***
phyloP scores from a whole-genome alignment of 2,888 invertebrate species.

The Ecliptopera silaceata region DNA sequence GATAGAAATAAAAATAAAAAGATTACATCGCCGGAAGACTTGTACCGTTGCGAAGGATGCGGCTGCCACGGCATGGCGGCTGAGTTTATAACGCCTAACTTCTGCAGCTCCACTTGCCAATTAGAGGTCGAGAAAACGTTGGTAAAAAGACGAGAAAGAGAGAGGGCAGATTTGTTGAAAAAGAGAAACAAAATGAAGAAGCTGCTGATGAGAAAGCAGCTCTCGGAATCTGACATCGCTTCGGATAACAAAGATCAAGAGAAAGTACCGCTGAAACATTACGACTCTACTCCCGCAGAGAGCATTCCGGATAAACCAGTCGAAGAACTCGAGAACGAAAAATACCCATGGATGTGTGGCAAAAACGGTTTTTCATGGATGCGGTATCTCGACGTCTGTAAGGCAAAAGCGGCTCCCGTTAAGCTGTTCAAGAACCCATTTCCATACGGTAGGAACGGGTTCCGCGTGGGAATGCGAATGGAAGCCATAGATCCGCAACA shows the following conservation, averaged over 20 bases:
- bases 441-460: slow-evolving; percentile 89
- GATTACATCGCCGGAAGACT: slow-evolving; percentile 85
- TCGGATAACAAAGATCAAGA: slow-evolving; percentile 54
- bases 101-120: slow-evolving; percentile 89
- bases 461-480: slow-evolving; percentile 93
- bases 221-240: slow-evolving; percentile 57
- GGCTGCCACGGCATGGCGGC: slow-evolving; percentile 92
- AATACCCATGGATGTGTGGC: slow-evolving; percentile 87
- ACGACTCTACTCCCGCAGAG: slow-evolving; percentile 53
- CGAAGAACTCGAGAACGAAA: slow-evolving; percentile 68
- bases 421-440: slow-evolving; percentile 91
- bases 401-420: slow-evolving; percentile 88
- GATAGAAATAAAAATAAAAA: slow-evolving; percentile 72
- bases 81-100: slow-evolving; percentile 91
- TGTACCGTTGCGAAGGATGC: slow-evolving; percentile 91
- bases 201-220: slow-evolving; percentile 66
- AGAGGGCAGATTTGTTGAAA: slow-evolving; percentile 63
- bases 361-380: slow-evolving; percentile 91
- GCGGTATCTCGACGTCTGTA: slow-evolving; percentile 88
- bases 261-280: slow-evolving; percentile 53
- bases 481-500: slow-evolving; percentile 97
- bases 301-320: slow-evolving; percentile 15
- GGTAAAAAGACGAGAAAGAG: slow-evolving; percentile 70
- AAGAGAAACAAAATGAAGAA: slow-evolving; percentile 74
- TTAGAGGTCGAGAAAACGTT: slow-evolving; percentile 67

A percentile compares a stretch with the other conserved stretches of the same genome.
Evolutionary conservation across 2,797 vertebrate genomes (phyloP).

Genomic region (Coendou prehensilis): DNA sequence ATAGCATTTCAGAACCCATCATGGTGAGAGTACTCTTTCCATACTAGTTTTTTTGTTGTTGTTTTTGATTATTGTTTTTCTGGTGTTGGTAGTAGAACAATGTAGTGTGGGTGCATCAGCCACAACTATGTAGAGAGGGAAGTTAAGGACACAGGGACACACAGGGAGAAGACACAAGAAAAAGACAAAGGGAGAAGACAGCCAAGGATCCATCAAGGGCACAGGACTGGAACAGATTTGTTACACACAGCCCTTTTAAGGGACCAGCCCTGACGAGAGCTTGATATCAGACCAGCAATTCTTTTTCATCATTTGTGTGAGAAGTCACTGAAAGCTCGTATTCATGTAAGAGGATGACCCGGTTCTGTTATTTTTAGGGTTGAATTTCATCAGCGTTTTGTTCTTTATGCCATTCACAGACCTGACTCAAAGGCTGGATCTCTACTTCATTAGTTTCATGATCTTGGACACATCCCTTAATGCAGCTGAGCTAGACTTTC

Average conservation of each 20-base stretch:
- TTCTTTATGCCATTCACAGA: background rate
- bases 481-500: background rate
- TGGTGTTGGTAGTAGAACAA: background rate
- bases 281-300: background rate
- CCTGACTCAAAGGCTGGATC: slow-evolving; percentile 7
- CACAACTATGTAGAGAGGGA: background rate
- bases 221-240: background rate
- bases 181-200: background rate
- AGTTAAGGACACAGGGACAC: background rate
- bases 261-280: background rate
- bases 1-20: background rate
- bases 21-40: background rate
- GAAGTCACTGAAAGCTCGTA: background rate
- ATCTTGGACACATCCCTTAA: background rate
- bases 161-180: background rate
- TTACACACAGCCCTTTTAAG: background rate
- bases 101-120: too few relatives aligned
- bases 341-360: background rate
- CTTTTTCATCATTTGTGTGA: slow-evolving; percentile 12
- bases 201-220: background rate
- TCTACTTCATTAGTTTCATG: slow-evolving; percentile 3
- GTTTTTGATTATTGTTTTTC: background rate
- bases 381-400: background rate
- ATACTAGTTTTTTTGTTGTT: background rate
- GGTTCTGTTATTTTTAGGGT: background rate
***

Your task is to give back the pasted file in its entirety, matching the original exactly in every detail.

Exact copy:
phyloP scores from a whole-genome alignment of 2,888 invertebrate species.

The Ecliptopera silaceata region DNA sequence GATAGAAATAAAAATAAAAAGATTACATCGCCGGAAGACTTGTACCGTTGCGAAGGATGCGGCTGCCACGGCATGGCGGCTGAGTTTATAACGCCTAACTTCTGCAGCTCCACTTGCCAATTAGAGGTCGAGAAAACGTTGGTAAAAAGACGAGAAAGAGAGAGGGCAGATTTGTTGAAAAAGAGAAACAAAATGAAGAAGCTGCTGATGAGAAAGCAGCTCTCGGAATCTGACATCGCTTCGGATAACAAAGATCAAGAGAAAGTACCGCTGAAACATTACGACTCTACTCCCGCAGAGAGCATTCCGGATAAACCAGTCGAAGAACTCGAGAACGAAAAATACCCATGGATGTGTGGCAAAAACGGTTTTTCATGGATGCGGTATCTCGACGTCTGTAAGGCAAAAGCGGCTCCCGTTAAGCTGTTCAAGAACCCATTTCCATACGGTAGGAACGGGTTCCGCGTGGGAATGCGAATGGAAGCCATAGATCCGCAACA shows the following conservation, averaged over 20 bases:
- bases 441-460: slow-evolving; percentile 89
- GATTACATCGCCGGAAGACT: slow-evolving; percentile 85
- TCGGATAACAAAGATCAAGA: slow-evolving; percentile 54
- bases 101-120: slow-evolving; percentile 89
- bases 461-480: slow-evolving; percentile 93
- bases 221-240: slow-evolving; percentile 57
- GGCTGCCACGGCATGGCGGC: slow-evolving; percentile 92
- AATACCCATGGATGTGTGGC: slow-evolving; percentile 87
- ACGACTCTACTCCCGCAGAG: slow-evolving; percentile 53
- CGAAGAACTCGAGAACGAAA: slow-evolving; percentile 68
- bases 421-440: slow-evolving; percentile 91
- bases 401-420: slow-evolving; percentile 88
- GATAGAAATAAAAATAAAAA: slow-evolving; percentile 72
- bases 81-100: slow-evolving; percentile 91
- TGTACCGTTGCGAAGGATGC: slow-evolving; percentile 91
- bases 201-220: slow-evolving; percentile 66
- AGAGGGCAGATTTGTTGAAA: slow-evolving; percentile 63
- bases 361-380: slow-evolving; percentile 91
- GCGGTATCTCGACGTCTGTA: slow-evolving; percentile 88
- bases 261-280: slow-evolving; percentile 53
- bases 481-500: slow-evolving; percentile 97
- bases 301-320: slow-evolving; percentile 15
- GGTAAAAAGACGAGAAAGAG: slow-evolving; percentile 70
- AAGAGAAACAAAATGAAGAA: slow-evolving; percentile 74
- TTAGAGGTCGAGAAAACGTT: slow-evolving; percentile 67

A percentile compares a stretch with the other conserved stretches of the same genome.
Evolutionary conservation across 2,797 vertebrate genomes (phyloP).

Genomic region (Coendou prehensilis): DNA sequence ATAGCATTTCAGAACCCATCATGGTGAGAGTACTCTTTCCATACTAGTTTTTTTGTTGTTGTTTTTGATTATTGTTTTTCTGGTGTTGGTAGTAGAACAATGTAGTGTGGGTGCATCAGCCACAACTATGTAGAGAGGGAAGTTAAGGACACAGGGACACACAGGGAGAAGACACAAGAAAAAGACAAAGGGAGAAGACAGCCAAGGATCCATCAAGGGCACAGGACTGGAACAGATTTGTTACACACAGCCCTTTTAAGGGACCAGCCCTGACGAGAGCTTGATATCAGACCAGCAATTCTTTTTCATCATTTGTGTGAGAAGTCACTGAAAGCTCGTATTCATGTAAGAGGATGACCCGGTTCTGTTATTTTTAGGGTTGAATTTCATCAGCGTTTTGTTCTTTATGCCATTCACAGACCTGACTCAAAGGCTGGATCTCTACTTCATTAGTTTCATGATCTTGGACACATCCCTTAATGCAGCTGAGCTAGACTTTC

Average conservation of each 20-base stretch:
- TTCTTTATGCCATTCACAGA: background rate
- bases 481-500: background rate
- TGGTGTTGGTAGTAGAACAA: background rate
- bases 281-300: background rate
- CCTGACTCAAAGGCTGGATC: slow-evolving; percentile 7
- CACAACTATGTAGAGAGGGA: background rate
- bases 221-240: background rate
- bases 181-200: background rate
- AGTTAAGGACACAGGGACAC: background rate
- bases 261-280: background rate
- bases 1-20: background rate
- bases 21-40: background rate
- GAAGTCACTGAAAGCTCGTA: background rate
- ATCTTGGACACATCCCTTAA: background rate
- bases 161-180: background rate
- TTACACACAGCCCTTTTAAG: background rate
- bases 101-120: too few relatives aligned
- bases 341-360: background rate
- CTTTTTCATCATTTGTGTGA: slow-evolving; percentile 12
- bases 201-220: background rate
- TCTACTTCATTAGTTTCATG: slow-evolving; percentile 3
- GTTTTTGATTATTGTTTTTC: background rate
- bases 381-400: background rate
- ATACTAGTTTTTTTGTTGTT: background rate
- GGTTCTGTTATTTTTAGGGT: background rate